Laura / May 13th, 2016 / 0 Comment
A few weeks back, we took learning and reflection one province over. Post-its, props, and experience planning sheets in a carry on. Which, full disclosure, is still perfectly packed, sitting in my bedroom. Dirty clothes washed, but Kudoz papers and markers still zipped tight. Well, dirty clothes mostly washed.
I think they’re in there because I don’t yet have a place for the suitcase, but also as penance for not finishing this blog post in a more timely manner.
I had forgotten what conferences feel like, hypnotic in their marketing. A whirlwind of free coffee (double-double please), inspirational speakers, and people. It’s strange how temporary it all is, the conversations and big ideas—much like the pop up signage, are gone a few days later. We get back to the grind, and all those hot tips are gone. Lifeless as notes on a hotel paper pad.
In short, conferences invite thought, connection, and anecdotes—but not always the tools to use that learning.
Kudoz was invited to speak at the ACDS (Alberta Council for Disability Services) conference. Sarah Schulman took on the second-day keynote speech, and I was to take on the following two hour workshop.
We arrived a day early, watched speakers, and attended a workshop. ACDS was a bit strange in that it had three motivation speakers to headline the morning. Bizarre to watch three different people, with three different backgrounds, and three different PowerPoint presentations say “the power is now” in three different ways.
But there were still no real tools people could bring home. Inspiration is exciting, but without a way to apply it, it’s temporary. Those slides all blur together.
We got to designing the PowerPoint that night, making sure it was full of personal stories. In depth examples of how we’ve applied our learning from Kudoz. But also building time and space into our presentation, to connect those learnings together.
Kudoz’s story is pretty beautiful, I still think back to the starter project, living in Stride Place. My biggest take aways are still running through my head. People living in poverty also live in a poverty of experiences. We don’t know what we don’t know. And persons served can have a life full of people and never find learning or novelty in them.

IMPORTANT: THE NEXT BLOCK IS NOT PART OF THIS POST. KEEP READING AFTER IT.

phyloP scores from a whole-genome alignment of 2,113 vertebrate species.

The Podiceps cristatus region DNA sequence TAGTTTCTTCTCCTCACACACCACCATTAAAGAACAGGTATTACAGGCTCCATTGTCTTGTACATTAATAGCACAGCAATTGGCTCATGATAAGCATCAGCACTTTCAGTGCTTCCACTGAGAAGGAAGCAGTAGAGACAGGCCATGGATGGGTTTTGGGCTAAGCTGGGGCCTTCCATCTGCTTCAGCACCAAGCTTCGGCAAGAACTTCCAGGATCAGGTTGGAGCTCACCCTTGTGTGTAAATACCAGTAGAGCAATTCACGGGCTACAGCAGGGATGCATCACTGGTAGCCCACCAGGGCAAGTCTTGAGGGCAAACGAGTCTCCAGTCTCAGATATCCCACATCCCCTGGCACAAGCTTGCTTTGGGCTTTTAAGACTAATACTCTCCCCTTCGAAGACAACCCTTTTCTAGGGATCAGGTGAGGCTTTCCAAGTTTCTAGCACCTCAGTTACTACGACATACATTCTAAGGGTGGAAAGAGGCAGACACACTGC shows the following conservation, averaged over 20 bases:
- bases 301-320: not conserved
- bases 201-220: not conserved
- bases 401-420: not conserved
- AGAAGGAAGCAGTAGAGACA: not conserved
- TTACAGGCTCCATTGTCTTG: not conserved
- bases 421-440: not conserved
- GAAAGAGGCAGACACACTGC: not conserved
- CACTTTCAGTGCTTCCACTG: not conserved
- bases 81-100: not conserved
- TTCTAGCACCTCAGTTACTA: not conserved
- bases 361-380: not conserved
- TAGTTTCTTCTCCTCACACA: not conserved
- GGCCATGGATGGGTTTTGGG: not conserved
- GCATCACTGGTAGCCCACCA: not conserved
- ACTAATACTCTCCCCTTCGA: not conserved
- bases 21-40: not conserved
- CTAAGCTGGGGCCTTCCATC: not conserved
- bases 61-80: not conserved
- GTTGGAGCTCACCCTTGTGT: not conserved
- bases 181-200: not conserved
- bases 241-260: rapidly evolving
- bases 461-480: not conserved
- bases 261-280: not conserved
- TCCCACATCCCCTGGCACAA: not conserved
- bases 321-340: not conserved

So, in the profound interest of novelty and learning, and in John Dewey’s (may he rest in peace) name—I had everyone in our breakout session apply their own passions, and become hosts!
We used my “Haida Experience” to explain each step—how do you explain an entire culture to someone in an hour? Easy: you break it down.
Step 1: What are your passions? The most ridiculous, the most niche. The things that keep you up all night because you. Just. Couldn’t. Stop. Thinking. About. Them? Conference-goers wrote down their own passions on post-its, and walked around the room. And these passions were nothing short of amazing. Obscure? Yes. Unbelievable? Yes. Weird? Yes. Perfect for Kudoz? We need an Edmonton chapter.
Step 2: What is your story with that passion? Did you pick it up on your own? From a Grandma? A stranger? What do you do with it now?
Step 3: What are the artefacts of your passion? Can you see how you could share them with someone else? How does this translate into an experience? What do your senses feel? What is the setting?
Step 4: What would you actually do to best share this with someone who is coming to it for the first time? And how would you make that introduction in one hour?